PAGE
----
Shavua tov! Looking forward to Shabbat B’shalach.

return-to-shabbatShavua tov — a good new week to you.

Join us on Shabbat morning at 9:30amWe’ll be reading from the Torah portion known as B’shalach, and services will be led by Board member Steven Green.

If you’d like to read some commentaries on this week’s Torah portion, here are a few:

Wishing you blessings,

Rabbi Rachel

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“Come to Pharaoh,” and whom we choose to serve

Come-here-pleaseThis week’s Torah portion is called Bo, for its opening words ויאמר יהו׳׳ה על–משה בא על–פרעא / Vayomer YHVH el-Moshe, “Bo el-Paro” — “And God said to Moshe, ‘Come to Pharaoh.'”

Most translations say “Go to Pharaoh.” But the Hebrew is pretty clearly “Come.” For me, the difference between “come” and “go” is that the first one connotes “the place where I am.” If I say to my son, “Come here, I want to talk to you,” I’m asking him to come where I am. If I say “Go over there,” I’m telling him to go to the place where I am not. So when Torah says Bo el-Paro, I hear God saying, “Come here to Pharaoh — to the place where I also Am.” (This is not my own insight — Zohar scholar Danny Matt sees this as an invitation to “come” into God’s presence, too.)

We might prefer to imagine that God is not with Paro. Pharaoh is the exemplar of toxic power-over. He regards the children of Israel as subhuman. He describes them with words that connote vermin swarming. He’s ordered policies that literally kill all of their male children. And yet with this one simple phrase, Torah reminds us that there is no place devoid of God’s presence. Not even the place where Pharaoh is.

The next thing we read in Torah is a bit troubling: כי–אני הכבדתי את–לבו / ki-ani hich’bad’ti et-libo, “For I have hardened his heart.” Whoa, hold up: God hardened his heart? Wouldn’t it have been easier for God to simply soften Pharaoh’s heart so that the children of Israel could be set free without all of this drama?

But if we look back at last week’s Torah portion, we’ll see a different phrase. Last week, Moshe and Aharon spoke to Pharaoh, and Paraoh hardened his heart and did not listen. Three times we read that Pharaoh hardened his heart and did not listen, before we reach this mention of God hardening his heart. (Many of our commentators observe this, among them Rashi.) I think Torah is teaching us some deep wisdom about the human heart.

The heart flows in the ways to which we habituate ourselves. If we practice gratitude every morning, even on the days when we’re not “feeling it,” we can train the heart to incline toward gratitude. If we practice compassion toward others, even on the days when we’re not “feeling it,” we can train the heart to incline toward compassion. And if we practice hardening our hearts — maybe by telling ourselves that “those people” aren’t our problem; they’re a different generation, or their skin is different, or they dress differently or pray differently or speak a different language — then we train our hearts to incline toward hardness. Like Pharaoh’s.

Torah says God hardened Pharaoh’s heart, but Pharaoh had already hardened it, time and again. I think God just got out of the way and let Pharaoh continue being who he had already shown himself to be. That doesn’t mean God isn’t with him. We don’t get to say that God is only “on our side.” But it does mean that Pharaoh’s made his choices, and there will be consequences.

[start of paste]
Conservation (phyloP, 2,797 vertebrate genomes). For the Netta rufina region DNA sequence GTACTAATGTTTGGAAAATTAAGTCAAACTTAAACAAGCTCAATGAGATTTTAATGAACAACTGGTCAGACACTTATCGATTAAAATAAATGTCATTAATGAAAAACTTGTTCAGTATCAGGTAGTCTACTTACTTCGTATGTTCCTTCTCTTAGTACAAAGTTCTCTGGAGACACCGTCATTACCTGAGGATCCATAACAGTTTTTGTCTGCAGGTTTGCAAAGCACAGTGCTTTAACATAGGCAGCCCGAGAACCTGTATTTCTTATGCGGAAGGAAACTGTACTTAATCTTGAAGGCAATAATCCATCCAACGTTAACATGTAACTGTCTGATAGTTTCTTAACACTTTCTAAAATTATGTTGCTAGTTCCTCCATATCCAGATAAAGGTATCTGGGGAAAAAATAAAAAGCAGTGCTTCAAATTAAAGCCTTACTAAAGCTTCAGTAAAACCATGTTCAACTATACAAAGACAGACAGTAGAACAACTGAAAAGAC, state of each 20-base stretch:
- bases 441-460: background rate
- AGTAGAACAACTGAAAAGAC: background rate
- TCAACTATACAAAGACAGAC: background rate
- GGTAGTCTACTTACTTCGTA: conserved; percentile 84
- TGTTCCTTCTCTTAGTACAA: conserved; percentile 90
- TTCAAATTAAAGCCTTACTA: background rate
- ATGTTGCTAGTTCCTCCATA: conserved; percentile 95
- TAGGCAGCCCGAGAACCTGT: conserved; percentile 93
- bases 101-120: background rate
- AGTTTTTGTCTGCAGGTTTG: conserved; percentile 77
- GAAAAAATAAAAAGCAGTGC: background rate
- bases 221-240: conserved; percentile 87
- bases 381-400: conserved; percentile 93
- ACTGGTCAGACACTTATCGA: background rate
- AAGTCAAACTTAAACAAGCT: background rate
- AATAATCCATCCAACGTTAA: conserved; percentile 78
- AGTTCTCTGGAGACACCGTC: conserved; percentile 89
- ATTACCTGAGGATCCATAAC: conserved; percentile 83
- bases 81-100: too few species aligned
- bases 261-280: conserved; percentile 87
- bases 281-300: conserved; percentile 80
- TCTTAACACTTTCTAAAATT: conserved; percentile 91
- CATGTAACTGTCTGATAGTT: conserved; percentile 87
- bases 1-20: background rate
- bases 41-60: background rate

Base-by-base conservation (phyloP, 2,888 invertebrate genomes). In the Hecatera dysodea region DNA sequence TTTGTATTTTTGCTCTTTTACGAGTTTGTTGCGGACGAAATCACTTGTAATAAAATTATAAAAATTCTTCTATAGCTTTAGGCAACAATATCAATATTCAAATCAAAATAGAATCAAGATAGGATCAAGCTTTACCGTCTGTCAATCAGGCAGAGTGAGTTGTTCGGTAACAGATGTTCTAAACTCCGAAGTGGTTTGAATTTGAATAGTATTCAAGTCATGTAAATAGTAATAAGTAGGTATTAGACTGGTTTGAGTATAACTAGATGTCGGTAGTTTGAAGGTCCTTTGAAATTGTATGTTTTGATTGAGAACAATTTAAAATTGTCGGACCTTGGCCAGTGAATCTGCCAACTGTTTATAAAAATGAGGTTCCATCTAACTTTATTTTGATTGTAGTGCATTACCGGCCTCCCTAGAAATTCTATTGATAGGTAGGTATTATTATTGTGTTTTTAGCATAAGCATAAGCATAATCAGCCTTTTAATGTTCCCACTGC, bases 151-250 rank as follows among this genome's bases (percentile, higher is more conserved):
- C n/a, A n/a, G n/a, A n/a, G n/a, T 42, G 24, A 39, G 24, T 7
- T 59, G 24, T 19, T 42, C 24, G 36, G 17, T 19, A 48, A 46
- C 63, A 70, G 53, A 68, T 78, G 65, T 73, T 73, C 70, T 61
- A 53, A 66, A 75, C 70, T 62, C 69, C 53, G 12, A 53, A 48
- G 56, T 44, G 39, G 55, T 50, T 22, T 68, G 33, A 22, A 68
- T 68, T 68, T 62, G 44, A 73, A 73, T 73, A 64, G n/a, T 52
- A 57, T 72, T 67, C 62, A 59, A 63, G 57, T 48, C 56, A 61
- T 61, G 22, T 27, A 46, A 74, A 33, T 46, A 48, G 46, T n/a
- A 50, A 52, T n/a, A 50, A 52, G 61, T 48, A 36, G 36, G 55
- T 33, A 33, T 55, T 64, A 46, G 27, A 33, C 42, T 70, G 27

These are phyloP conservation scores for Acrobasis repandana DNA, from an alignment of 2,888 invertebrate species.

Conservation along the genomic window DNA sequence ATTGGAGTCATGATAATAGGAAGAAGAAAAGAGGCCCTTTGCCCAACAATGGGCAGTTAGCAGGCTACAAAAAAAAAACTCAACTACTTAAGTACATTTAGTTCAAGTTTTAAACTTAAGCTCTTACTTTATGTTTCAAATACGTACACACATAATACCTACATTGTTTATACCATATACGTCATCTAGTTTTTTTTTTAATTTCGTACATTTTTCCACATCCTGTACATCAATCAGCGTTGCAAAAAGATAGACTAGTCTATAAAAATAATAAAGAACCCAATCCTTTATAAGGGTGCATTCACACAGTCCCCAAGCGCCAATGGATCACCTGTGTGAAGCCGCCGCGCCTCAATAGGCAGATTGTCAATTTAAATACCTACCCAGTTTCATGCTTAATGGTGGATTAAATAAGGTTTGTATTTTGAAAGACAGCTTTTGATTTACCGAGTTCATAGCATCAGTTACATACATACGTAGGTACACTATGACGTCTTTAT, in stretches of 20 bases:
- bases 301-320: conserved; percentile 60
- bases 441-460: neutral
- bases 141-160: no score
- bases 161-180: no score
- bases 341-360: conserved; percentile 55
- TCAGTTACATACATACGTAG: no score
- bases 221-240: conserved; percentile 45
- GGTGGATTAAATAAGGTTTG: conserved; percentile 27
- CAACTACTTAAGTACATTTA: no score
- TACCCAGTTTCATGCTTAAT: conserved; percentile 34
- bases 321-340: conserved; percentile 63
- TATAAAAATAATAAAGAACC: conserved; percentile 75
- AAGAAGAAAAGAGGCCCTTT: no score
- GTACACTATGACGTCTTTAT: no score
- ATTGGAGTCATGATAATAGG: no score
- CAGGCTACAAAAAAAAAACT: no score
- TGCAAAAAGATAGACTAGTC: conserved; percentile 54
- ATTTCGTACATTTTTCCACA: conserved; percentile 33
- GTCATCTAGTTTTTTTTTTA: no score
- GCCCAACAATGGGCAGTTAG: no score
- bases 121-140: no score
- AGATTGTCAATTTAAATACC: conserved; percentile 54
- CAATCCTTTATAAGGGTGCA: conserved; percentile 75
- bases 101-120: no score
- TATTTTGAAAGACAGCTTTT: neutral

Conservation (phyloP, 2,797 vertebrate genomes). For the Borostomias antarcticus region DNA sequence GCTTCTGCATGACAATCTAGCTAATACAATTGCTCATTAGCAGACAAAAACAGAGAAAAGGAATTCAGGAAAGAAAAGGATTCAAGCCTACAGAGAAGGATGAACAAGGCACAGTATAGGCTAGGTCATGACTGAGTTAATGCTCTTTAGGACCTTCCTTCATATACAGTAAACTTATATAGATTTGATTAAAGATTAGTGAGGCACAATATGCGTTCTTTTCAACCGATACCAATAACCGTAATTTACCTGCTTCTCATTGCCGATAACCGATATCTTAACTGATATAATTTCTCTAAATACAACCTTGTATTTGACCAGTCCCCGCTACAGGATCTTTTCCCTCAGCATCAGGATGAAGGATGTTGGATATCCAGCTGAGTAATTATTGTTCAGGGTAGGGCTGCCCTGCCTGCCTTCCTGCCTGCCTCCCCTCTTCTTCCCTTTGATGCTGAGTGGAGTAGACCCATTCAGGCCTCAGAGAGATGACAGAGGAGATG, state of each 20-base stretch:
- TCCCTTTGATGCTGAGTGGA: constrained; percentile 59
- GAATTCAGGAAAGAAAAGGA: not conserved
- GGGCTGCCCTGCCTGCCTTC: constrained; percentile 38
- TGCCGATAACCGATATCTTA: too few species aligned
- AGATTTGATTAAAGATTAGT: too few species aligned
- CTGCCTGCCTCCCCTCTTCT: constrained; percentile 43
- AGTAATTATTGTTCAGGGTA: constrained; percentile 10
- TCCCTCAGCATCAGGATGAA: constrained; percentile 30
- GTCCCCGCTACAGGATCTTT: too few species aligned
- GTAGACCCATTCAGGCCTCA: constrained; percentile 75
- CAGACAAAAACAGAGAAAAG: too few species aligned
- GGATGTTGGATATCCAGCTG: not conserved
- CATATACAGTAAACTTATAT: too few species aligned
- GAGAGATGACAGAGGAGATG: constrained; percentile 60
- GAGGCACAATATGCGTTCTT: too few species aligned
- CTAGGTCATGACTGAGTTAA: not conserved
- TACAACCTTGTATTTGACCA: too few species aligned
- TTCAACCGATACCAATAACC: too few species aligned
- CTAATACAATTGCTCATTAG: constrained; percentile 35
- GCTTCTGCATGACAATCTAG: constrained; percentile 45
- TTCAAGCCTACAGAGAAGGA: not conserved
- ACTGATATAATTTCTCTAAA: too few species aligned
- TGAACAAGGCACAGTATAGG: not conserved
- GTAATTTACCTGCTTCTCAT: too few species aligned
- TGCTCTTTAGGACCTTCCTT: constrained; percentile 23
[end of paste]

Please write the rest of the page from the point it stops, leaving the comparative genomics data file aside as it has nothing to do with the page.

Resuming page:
That’s verse 1.

In verse 2, God continues that the purpose of the signs and wonders — the ten plagues and our subsequent liberation — is so that we may teach all the generations to come the story of the Exodus. This is our core story as Jews, and we tell it in our daily liturgy, in the Shabbat kiddush, and in the Passover seder.

And in verse 3, Moshe and Aharon say to Pharaoh, how long are you going to be like this? Let God’s people go so that we may serve God. In God’s words, שלח עמי ויעבדני / shlach ami v’ya’avduni, “Let My people go that they may serve Me.” The root ע/ב/ד means service, both in the sense of the service the priests performed in the Temple of old (and the “services” we attend today) and in the sense of serving God with our hearts and our lives and our being. As we read earlier this morning, “Everyone serves something; give your life to Me.

Everyone serves something. The question is, do we serve Pharaoh — emblem of commercialism and and overwork, dehumanization and xenophobia, all of which are still perfectly alive and well in our day — or do we serve something else?

Judaism invites us to choose “something else.” Judaism invites us to make the profoundly countercultural choice of spending 25 hours each week disengaged from work, not only physically but also intellectually, emotionally, and spiritually.

Judaism invites us to say: there is something more important than all of our making and doing and achieving, and that something is Shabbat rest. Not just “taking a nap,” though the Shabbos schluff is a time-honored tradition, but opening our hearts and souls to the weekly rejuvenation that becomes possible when we disconnect from workday consciousness and open ourselves to something beyond ourselves.

Judaism invites us to set aside the worries of the workweek and take a deep breath that goes all the way to our kishkes, all the way to our insides. On the seventh day, Torah teaches, שבת וינפש / shavat va-yinafash — God rested and was ensouled. (We sing these words in the prayer V’shamru each week.) When God rested from creating, God’s-own-self became ensouled in a new way. So do we.

May this Shabbat be a time of real rest and re-ensoul-ment. May we be reminded of the things that are more important than our budgets’ bottom lines. And may our lives be lives of service to God — and to the spark of divinity manifest in every human being with whom we share this earth.

 

This is the d’var Torah that Rabbi Rachel offered at CBI on Shabbat morning (cross-posted to Velveteen Rabbi.)

Shavua tov! Looking forward to Shabbat Bo and our Shabbaton

Shavua tov — a good new week to you. Happy Martin Luther King Day! If you’d like to hear excerpts from the “I Have a Dream” speech set to haftarah trope by Rabbi David Evan Markus you can do so here.